“The US currently will spend $455 billion on its armed forces in 2005, with another $82 billion to be spent on the wars in Iraq and Afghanistan. This is more than the total sum spent by the next 32 countries down the list, and is close to 50% of total world military spending. US military doctrines have shifted away from deterrence to pre-emption, unilateral military intervention, and simultaneously fighting several local wars overseas. The US military has put in place a 2004 “Interim Global Strike Alert Order" from Donald requiring it to be ready to attack hostile countries that are developing weapons of mass destruction, specifically Iran and North Korea. The military claims to be capable of carrying out such attacks within ‘half a day or less’ and to use nuclear weapons for this purpose.

“There are demands from the US Air Force for authority to put weapons in . A former Secretary of the Air Force explained ‘We haven't reached the point of strafing and bombing from space… nonetheless, we are thinking about those possibilities.’ Full spectrum dominance – in land, sea, air, and space – is necessary to achieve the goal of total planetary control.”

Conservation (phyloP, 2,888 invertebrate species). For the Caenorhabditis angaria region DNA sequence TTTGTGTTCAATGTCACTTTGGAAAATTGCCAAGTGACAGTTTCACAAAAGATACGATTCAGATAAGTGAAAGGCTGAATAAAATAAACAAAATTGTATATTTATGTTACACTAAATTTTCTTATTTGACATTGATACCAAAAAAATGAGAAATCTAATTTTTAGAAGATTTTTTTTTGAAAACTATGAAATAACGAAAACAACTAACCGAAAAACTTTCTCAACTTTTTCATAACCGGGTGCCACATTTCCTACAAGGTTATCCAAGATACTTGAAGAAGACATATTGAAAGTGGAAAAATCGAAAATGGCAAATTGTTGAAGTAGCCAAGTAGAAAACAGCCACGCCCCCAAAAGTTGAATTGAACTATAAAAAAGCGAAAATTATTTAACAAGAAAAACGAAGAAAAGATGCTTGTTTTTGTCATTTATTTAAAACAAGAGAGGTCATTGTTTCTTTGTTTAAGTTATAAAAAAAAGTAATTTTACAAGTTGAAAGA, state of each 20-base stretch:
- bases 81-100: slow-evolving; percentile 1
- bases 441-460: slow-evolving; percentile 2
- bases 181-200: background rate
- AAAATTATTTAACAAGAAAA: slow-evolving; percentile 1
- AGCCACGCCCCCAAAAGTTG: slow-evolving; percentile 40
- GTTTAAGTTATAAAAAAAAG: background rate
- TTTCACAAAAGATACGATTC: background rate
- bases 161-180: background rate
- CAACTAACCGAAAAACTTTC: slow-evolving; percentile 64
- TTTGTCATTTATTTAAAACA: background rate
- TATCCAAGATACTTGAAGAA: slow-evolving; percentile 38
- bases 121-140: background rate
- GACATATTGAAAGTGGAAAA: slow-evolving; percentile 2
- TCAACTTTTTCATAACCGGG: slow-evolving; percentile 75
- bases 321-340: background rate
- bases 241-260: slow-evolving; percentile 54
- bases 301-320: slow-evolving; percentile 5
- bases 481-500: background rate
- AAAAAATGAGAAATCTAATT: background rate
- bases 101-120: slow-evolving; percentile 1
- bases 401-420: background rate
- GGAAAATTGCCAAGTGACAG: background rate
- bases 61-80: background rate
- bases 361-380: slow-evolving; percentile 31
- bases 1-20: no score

Hoodbhoy quotes Major (P) Ralph Peters, a planner in the Office of the Deputy Chief of Staff for Intelligence, as saying:

“We have entered an age of constant conflict. We are entering a new American century, in which we will become still wealthier, culturally more lethal, and increasingly powerful. We will excite hatreds without precedent.

“There will be no peace. At any given moment for the rest of our lifetimes, there will be multiple conflicts in mutating forms around the globe. The de facto role of the US armed forces will be to keep the world safe for our economy and open to our cultural assault. To those ends, we will do a fair amount of killing.”

But now the cat is out of the bag. The nuclear monopoly is breaking down. Hoodbhoy writes,